The foreign minister expressed concern that the lack of education for Rohingyas may lead to radicalization and extremism
Foreign Minister Dr AK Abdul Momen has reiterated Bangladesh's position to provide education to Rohingya children sheltered in the country only in Rohingya language under Myanmar curricula.
"This [education] must be done in Rohingya language under Myanmar curricula so that once they return, they can be reintegrated in Myanmar," Dr Momen conveyed to Karina Gould, Canadian minister of international development, during his recent virtual meeting.
He also said that Canada should first introduce her education program in Rakhine State where nearly 600,000 Rohingyas are in IDP camps.
"Once the education and teaching program appears to be successful in Rakhine state, only then they can introduce the program amongst the Rohingyas stranded in Bangladesh," he added.
In response to the Canadian minister’s call for providing education to Rohingya children in Bangladesh, Momen came up with Bangladesh’s position, stating that Bangladesh also wants to provide education to Rohingyas.
Dr Momen reiterated Bangladesh’s proposal that the UNHCR can recruit teachers from Myanmar for this.
He also underscored that if education, health and pathway to citizenship for remaining Rohingyas in Rakhine state can be ensured by the UN by investing more resources there, this would encourage displaced Rohingyas in Bangladesh to return to their homeland.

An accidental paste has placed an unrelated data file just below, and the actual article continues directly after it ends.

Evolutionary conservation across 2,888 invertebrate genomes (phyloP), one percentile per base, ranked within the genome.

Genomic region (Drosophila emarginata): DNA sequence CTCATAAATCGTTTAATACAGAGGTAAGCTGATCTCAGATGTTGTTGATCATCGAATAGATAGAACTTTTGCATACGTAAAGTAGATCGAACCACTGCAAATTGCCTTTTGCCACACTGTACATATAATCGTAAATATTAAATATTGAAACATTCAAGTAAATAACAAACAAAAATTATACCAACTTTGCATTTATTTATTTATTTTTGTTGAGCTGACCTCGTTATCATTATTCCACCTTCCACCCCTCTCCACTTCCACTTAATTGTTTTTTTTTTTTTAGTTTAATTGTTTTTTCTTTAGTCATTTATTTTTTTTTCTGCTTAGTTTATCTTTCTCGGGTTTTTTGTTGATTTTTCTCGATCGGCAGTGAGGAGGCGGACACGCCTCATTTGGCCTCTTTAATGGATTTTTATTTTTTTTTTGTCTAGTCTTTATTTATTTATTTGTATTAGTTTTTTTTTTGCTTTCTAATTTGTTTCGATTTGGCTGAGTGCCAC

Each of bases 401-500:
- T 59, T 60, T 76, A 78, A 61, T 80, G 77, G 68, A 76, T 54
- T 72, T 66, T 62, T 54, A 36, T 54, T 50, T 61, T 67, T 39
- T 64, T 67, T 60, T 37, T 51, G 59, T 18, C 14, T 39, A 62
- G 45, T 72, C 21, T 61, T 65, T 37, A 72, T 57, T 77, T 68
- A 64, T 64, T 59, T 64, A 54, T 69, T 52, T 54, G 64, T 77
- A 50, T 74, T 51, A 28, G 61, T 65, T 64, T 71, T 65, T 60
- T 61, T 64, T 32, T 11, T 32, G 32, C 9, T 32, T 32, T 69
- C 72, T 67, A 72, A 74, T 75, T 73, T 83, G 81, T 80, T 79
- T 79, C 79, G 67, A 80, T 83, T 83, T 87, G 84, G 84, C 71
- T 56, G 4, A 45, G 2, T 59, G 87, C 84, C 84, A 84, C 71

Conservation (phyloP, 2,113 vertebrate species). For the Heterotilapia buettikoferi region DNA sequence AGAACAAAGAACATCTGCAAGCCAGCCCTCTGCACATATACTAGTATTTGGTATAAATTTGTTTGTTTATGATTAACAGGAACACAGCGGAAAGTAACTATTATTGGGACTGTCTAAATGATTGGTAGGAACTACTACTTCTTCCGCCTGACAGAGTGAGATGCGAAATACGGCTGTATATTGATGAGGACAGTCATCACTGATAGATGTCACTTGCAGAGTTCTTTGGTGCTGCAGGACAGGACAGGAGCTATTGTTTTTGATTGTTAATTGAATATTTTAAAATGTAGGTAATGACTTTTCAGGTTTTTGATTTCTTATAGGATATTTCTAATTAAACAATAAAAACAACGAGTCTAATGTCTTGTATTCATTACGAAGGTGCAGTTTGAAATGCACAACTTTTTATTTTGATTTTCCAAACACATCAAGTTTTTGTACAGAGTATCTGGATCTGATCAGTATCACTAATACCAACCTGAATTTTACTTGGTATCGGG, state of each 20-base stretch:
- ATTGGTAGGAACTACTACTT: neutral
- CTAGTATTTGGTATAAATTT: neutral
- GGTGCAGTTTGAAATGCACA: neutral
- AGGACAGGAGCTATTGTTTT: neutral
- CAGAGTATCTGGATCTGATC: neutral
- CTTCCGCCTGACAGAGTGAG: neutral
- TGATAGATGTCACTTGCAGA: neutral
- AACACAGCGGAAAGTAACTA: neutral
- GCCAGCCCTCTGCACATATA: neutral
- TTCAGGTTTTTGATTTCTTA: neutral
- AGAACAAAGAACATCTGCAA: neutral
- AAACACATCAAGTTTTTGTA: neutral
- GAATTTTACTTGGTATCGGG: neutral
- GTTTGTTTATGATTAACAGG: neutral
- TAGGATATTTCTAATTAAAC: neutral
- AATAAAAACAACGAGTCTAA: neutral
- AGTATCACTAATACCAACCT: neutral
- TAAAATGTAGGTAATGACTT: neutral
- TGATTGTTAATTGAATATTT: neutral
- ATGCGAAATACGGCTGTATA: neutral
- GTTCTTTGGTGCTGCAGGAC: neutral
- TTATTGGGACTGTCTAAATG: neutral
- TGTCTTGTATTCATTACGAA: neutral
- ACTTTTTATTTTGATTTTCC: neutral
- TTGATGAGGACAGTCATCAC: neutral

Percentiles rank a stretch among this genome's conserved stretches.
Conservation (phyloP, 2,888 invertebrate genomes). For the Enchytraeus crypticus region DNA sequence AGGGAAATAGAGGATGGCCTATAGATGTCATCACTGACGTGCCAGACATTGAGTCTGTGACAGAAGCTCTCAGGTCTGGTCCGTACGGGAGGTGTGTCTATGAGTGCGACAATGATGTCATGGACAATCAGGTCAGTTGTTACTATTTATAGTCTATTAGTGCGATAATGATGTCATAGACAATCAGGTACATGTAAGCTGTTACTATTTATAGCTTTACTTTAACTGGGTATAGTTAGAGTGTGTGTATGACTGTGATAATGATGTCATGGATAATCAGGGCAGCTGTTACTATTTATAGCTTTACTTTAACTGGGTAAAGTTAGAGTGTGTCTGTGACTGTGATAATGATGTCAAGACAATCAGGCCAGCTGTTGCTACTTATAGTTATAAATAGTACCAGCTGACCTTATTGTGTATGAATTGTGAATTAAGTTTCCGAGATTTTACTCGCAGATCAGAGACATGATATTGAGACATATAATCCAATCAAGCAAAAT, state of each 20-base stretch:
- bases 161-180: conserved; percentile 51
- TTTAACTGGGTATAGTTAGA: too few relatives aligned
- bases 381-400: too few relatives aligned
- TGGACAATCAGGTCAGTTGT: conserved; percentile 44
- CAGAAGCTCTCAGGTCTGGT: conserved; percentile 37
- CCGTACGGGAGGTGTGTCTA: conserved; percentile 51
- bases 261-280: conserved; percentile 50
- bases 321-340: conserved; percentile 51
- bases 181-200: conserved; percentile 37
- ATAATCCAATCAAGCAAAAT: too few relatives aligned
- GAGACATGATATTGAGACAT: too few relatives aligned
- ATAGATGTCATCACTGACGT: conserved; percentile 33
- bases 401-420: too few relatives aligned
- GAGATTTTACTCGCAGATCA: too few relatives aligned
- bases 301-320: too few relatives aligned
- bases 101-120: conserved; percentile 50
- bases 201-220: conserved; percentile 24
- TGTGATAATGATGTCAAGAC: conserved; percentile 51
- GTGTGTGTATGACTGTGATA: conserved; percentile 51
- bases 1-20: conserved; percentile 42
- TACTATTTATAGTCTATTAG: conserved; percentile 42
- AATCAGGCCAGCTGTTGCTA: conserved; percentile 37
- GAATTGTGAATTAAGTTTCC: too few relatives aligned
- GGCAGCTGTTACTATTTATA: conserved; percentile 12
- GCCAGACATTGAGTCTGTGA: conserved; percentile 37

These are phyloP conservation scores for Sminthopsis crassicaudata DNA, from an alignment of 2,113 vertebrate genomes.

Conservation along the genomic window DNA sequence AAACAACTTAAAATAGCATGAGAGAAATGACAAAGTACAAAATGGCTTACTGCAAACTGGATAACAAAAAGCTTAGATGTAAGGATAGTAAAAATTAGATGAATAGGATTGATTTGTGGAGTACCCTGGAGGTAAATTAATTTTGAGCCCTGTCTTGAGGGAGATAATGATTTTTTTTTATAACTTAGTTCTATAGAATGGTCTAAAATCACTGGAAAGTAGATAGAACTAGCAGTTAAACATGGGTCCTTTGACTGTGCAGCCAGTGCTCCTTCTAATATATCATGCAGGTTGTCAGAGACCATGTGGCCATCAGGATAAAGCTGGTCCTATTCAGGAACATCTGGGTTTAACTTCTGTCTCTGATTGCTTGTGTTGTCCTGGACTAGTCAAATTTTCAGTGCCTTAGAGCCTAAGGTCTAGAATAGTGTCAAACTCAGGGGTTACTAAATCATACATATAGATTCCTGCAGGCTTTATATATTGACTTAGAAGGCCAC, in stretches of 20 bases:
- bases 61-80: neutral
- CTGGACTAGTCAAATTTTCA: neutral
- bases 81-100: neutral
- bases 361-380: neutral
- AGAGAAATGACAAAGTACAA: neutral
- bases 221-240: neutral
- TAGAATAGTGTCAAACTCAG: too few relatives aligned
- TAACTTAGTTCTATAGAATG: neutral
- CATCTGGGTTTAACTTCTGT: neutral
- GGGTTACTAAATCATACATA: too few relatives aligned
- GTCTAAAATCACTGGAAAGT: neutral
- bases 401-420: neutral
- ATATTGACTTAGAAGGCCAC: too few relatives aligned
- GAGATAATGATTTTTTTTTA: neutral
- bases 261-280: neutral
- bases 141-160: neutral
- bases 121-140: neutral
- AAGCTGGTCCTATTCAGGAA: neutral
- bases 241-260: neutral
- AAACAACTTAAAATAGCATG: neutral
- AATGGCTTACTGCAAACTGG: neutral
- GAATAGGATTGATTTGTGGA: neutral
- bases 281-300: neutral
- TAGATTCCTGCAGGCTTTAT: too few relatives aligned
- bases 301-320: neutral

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Dr Momen expressed concern that the lack of education and other rights for Rohingyas may lead to radicalization and extremism, and thus this is important to resolve the crisis at the earliest.
The Canadian minister recalled that Canada has already provided medicine and oxygen concentrator support to Bangladesh through UNICEF and some NGOs, and stated that such assistance including vaccine support may come in the future.
Informing that Bangladesh has commenced vaccinating displaced Rohingyas over 55 years numbering around 48,000, Dr Momen highlighted the fact that not a single Rohingya person in Bangladesh has so far died due to Covid-19.
He also underscored, depicting the natural hazards that Kutupalong camps have been facing, that the facilities in Bhasan Char are far better.
“The UN and international community need to come forward to support the humanitarian operations in Bhashan Char as soon as possible.”
The foreign minister thanked Canada for its consistent political and humanitarian support for the displaced and persecuted Rohingyas, including for the genocide case ongoing in the International Court of Justice (ICJ).
Mentioning that the repatriation of displaced Rohingyas remains as the priority for Bangladesh and also of the Rohingyas themselves, he urged Canada to take a leadership role in this regard.
Thanking for Canada’s political support to the ICJ case by Gambia on the alleged genocide against Rohingyas, Momen requested Canada to come forward to assist Gambia through making financial support for the proceeding of the case.